LA tenants now have more options to sue landlords for harassment
New law cites examples that include retaliating for tenant organizing; property owners say “unscrupulous” lawyers will take advantage
A controversial ordinance in Los Angeles that gives renters more legal recourse to sue their landlords for harassment and stiffens penalties goes into effect today.
The citywide measure defines more than a dozen examples of landlord misconduct, including inquiring about a tenant’s immigration status, retaliating for tenant organizing, failing to perform necessary repairs and refusing to acknowledge receipt of payments. Aggrieved tenants can use the protections as an “affirmative defense” against action brought by landlords; they can also use the ordinance as a basis to sue.
Under the law — called the Anti-Harassment of Tenants Ordinance — local civil courts can award tenants up to $10,000 per violation, and an additional $5,000 if the tenant is over 65 or disabled. The ordinance also classifies the harassment as a criminal misdemeanor, with a maximum $1,000 fine per offense.
The ordinance, similar to measures on the books in Santa Monica and in San Francisco, was first proposed in 2017, and finally passed by City Council in June.
Although state laws banning landlord harassment are already in place, L.A. tenants and advocates have argued that beefed up local protections were a necessary defense against a rising tide of aggression by landlords who turn to nasty intimidation tactics as a displacement strategy. The problem has likely been exacerbated during the pandemic, as many renters have been unable to make payments and eviction moratoriums have prevented landlords from initiating legal proceedings. L.A. County’s eviction moratorium runs through September.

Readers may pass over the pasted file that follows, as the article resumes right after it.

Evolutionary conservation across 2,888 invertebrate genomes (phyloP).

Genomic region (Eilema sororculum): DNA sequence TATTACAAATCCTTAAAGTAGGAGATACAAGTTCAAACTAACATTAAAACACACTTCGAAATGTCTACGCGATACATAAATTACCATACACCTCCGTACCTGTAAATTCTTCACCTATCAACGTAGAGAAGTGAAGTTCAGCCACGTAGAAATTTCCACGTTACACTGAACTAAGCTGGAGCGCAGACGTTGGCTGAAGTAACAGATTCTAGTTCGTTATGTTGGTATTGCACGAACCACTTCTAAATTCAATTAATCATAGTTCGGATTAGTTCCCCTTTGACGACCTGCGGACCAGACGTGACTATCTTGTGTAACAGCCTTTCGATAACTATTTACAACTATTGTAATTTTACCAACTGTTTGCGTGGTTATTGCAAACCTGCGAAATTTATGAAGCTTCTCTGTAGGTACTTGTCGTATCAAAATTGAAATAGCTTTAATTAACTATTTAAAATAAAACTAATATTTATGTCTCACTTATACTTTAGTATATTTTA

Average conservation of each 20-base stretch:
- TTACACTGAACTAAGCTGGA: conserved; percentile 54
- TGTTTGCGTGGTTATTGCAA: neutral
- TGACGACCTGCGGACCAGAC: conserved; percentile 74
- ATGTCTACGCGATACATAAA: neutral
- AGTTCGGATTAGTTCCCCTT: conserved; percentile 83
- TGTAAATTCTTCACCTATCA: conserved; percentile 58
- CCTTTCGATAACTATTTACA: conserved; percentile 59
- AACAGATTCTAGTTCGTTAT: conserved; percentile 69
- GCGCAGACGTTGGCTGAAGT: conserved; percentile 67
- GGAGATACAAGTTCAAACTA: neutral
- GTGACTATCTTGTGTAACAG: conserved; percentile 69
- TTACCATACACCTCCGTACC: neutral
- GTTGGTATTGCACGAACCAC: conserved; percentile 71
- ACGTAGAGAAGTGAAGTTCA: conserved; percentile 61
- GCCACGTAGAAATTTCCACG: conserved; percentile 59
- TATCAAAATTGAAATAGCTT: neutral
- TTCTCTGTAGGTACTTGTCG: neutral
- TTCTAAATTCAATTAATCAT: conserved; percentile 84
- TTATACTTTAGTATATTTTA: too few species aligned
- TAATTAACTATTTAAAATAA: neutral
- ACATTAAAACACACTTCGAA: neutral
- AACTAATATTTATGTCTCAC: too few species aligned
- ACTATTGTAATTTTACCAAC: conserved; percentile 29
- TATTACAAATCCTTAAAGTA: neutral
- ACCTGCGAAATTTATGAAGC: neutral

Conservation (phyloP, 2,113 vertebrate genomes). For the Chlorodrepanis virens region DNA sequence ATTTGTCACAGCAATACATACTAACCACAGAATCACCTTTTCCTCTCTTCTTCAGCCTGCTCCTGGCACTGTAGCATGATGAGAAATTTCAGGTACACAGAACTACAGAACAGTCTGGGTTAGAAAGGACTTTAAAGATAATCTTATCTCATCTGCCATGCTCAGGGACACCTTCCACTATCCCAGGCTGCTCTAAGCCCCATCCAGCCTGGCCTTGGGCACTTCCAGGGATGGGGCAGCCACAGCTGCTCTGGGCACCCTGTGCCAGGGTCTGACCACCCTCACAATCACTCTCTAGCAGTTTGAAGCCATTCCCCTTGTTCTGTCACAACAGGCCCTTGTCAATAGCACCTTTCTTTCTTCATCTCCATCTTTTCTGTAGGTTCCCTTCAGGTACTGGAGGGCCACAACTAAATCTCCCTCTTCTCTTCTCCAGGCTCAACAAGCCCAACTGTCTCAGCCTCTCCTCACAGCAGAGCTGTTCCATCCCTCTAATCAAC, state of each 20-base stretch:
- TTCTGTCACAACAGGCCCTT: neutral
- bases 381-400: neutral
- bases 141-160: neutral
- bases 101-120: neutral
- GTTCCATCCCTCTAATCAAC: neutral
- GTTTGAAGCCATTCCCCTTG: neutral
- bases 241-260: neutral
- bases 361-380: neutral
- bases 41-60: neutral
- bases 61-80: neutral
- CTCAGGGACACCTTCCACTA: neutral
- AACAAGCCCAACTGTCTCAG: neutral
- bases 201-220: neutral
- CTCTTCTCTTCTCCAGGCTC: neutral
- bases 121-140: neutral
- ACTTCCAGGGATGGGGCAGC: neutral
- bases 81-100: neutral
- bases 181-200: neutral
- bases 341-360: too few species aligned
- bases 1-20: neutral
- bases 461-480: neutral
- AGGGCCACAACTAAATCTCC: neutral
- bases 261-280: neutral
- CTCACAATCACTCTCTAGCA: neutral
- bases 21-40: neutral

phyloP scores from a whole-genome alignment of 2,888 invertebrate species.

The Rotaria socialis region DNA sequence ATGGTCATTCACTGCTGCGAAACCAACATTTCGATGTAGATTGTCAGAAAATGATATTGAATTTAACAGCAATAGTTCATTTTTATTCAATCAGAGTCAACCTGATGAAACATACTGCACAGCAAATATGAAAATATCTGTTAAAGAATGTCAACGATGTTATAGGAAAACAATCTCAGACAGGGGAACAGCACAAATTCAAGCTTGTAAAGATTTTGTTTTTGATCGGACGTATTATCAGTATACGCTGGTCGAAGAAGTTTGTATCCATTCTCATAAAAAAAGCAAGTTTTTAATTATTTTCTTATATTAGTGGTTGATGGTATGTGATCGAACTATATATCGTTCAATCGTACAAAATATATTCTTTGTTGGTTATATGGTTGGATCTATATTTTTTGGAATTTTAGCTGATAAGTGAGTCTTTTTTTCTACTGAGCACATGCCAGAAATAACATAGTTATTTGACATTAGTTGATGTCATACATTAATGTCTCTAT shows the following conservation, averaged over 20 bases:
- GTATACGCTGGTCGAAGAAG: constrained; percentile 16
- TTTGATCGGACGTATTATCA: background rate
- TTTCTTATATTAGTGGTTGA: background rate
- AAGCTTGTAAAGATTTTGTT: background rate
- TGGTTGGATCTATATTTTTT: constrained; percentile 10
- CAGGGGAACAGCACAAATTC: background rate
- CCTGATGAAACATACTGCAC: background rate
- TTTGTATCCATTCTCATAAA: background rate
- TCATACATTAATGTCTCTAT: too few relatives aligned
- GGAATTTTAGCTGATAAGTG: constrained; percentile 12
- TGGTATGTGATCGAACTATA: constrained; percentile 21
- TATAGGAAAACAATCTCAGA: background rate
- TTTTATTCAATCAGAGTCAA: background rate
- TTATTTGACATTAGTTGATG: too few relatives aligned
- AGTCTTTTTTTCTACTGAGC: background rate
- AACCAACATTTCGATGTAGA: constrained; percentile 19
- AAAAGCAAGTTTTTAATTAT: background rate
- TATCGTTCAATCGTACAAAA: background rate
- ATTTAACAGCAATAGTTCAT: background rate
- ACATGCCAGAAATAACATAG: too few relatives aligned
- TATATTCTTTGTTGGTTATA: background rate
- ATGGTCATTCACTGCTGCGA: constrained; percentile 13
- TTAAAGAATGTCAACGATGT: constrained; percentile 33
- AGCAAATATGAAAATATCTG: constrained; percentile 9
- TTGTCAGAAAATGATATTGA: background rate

“The truth of the matter is, harassment happens,” Chancela Al-Mansour, executive director of the nonprofit Housing Rights Center, told LAist. “And the reason why it happens is because oftentimes, the penalties are not severe enough.”
As the law went through public comment late last year, numerous tenants expressed their support, describing landlord harassment that included death threats, early morning door banging, lock changing and removing tenants’ belongings. “For the landlord who wants only higher profits, direct harassment is often a cheaper and faster road to vacating a unit,” one nonprofit attorney wrote to the City Council.
Property owner groups view the ordinance as both unnecessary, because of existing protections, and a potential legal disaster for unsuspecting landlords.
“It’s like open hunting season on landlords by unscrupulous lawyers,” Dan Yukelson, executive director of the Apartment Association of Greater Los Angeles, told the Los Angeles Times in the spring.
The law comes amid a highly difficult climate for tenants and property owners. This week, President Biden extended a federal eviction moratorium for 60 days in much of the country; in California, only 5 percent of the $5.2 billion in designated federal and state rent relief funds has been paid, and landlords have grown increasingly frustrated by a series of tenant-oriented protections.
“Unfortunately, rental property owners are being made into bad guys,” Yukelson told The Real Deal last month. “The only thing they have left to do is paint us with horns and a tail.”